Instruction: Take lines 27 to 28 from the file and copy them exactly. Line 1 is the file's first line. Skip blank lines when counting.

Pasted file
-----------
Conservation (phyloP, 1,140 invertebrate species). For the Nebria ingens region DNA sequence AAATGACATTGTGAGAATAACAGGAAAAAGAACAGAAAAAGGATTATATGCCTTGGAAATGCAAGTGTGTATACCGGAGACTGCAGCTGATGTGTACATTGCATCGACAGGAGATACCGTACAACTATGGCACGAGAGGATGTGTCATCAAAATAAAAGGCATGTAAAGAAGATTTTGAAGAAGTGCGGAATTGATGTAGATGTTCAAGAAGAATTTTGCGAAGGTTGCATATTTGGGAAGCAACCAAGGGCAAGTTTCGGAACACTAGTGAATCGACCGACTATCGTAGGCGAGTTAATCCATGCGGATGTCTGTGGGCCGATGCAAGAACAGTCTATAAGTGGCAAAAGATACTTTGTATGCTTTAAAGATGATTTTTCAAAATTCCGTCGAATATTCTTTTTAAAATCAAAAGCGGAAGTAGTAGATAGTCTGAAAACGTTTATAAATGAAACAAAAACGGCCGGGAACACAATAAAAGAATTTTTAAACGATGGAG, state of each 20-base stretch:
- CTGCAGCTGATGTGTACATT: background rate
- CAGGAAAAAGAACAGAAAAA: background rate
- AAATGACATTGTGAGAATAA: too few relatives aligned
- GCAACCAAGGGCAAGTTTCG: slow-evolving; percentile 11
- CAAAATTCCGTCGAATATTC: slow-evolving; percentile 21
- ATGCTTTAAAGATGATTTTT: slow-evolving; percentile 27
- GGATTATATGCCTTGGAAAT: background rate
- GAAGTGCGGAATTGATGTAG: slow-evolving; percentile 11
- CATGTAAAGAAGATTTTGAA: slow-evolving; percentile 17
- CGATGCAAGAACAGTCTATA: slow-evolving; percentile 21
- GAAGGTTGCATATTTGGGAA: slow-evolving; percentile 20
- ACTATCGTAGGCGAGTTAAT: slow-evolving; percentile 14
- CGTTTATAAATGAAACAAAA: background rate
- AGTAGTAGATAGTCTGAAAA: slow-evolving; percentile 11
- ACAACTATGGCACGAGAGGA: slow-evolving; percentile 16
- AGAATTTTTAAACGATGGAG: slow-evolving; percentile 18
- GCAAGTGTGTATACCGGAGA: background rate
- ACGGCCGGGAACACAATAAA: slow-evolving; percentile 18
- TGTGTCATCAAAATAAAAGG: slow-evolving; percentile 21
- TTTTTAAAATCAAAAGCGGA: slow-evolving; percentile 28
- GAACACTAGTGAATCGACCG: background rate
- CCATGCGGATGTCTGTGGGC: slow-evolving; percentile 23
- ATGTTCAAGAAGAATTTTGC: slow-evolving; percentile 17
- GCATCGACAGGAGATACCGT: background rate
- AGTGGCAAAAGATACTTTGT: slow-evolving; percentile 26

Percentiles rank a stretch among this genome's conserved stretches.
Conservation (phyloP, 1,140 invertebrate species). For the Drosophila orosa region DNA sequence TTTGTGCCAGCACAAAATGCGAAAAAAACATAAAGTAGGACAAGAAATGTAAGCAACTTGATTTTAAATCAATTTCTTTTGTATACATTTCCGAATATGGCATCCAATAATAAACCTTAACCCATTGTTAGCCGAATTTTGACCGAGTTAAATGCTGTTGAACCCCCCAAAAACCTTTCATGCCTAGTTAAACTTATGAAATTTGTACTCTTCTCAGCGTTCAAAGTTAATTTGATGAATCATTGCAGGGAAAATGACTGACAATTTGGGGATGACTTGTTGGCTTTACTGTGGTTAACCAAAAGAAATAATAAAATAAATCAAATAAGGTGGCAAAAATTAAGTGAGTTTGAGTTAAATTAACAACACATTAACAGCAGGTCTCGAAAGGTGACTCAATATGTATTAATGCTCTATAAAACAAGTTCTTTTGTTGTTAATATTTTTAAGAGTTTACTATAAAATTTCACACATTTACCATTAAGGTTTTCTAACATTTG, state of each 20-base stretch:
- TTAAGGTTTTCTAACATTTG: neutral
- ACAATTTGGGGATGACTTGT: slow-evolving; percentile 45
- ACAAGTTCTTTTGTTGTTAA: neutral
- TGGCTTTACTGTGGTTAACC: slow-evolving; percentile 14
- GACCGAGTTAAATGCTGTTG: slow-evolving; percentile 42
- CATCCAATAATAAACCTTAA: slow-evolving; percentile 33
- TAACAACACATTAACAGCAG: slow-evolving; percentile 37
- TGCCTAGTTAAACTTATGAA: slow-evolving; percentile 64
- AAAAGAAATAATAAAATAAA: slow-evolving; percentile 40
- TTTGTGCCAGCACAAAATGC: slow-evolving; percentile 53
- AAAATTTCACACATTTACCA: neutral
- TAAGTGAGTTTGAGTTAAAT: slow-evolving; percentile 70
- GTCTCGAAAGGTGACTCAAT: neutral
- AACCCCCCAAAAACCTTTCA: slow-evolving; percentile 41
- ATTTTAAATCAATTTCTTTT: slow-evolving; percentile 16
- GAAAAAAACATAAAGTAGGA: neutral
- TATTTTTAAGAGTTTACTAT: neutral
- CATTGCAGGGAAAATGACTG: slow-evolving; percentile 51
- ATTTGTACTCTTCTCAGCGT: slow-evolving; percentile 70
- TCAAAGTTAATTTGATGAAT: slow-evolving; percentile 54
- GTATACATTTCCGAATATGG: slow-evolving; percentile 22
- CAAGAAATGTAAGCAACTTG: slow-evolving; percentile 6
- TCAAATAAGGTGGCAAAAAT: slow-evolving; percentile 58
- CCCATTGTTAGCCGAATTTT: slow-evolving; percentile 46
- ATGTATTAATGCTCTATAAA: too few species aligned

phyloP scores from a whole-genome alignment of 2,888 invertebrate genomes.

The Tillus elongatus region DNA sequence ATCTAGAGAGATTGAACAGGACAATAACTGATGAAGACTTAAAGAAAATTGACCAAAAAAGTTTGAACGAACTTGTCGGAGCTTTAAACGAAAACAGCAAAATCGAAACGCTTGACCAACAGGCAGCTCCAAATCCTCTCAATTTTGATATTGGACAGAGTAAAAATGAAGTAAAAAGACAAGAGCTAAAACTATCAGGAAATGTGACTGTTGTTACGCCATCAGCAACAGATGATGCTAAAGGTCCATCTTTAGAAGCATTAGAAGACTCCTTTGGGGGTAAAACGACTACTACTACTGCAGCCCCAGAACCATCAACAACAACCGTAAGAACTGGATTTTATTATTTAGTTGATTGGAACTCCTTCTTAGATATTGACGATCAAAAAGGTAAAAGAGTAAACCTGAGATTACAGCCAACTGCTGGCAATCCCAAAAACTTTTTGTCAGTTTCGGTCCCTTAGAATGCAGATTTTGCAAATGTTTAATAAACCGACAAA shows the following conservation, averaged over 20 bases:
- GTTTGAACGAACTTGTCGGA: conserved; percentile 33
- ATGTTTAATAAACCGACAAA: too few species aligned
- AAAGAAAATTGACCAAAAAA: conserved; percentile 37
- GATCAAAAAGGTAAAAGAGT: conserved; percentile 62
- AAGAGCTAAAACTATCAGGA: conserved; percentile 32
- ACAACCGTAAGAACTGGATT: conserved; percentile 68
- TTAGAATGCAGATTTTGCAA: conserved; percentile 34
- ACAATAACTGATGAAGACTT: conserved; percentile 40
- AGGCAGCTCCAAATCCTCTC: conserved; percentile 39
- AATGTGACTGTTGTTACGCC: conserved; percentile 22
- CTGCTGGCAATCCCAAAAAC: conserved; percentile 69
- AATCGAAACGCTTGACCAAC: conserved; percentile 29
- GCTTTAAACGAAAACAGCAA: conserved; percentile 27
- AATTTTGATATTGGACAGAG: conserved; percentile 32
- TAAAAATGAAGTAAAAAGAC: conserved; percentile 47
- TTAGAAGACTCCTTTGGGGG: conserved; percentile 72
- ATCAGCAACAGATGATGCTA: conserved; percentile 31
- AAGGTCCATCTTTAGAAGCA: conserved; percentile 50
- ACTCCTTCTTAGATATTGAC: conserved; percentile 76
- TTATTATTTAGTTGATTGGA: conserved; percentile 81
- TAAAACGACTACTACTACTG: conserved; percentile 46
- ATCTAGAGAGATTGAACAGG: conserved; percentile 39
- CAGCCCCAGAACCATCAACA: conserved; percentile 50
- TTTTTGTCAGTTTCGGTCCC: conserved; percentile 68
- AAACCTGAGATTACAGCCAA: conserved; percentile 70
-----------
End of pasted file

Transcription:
Percentiles rank a stretch among this genome's conserved stretches.
Conservation (phyloP, 1,140 invertebrate species). For the Drosophila orosa region DNA sequence TTTGTGCCAGCACAAAATGCGAAAAAAACATAAAGTAGGACAAGAAATGTAAGCAACTTGATTTTAAATCAATTTCTTTTGTATACATTTCCGAATATGGCATCCAATAATAAACCTTAACCCATTGTTAGCCGAATTTTGACCGAGTTAAATGCTGTTGAACCCCCCAAAAACCTTTCATGCCTAGTTAAACTTATGAAATTTGTACTCTTCTCAGCGTTCAAAGTTAATTTGATGAATCATTGCAGGGAAAATGACTGACAATTTGGGGATGACTTGTTGGCTTTACTGTGGTTAACCAAAAGAAATAATAAAATAAATCAAATAAGGTGGCAAAAATTAAGTGAGTTTGAGTTAAATTAACAACACATTAACAGCAGGTCTCGAAAGGTGACTCAATATGTATTAATGCTCTATAAAACAAGTTCTTTTGTTGTTAATATTTTTAAGAGTTTACTATAAAATTTCACACATTTACCATTAAGGTTTTCTAACATTTG, state of each 20-base stretch: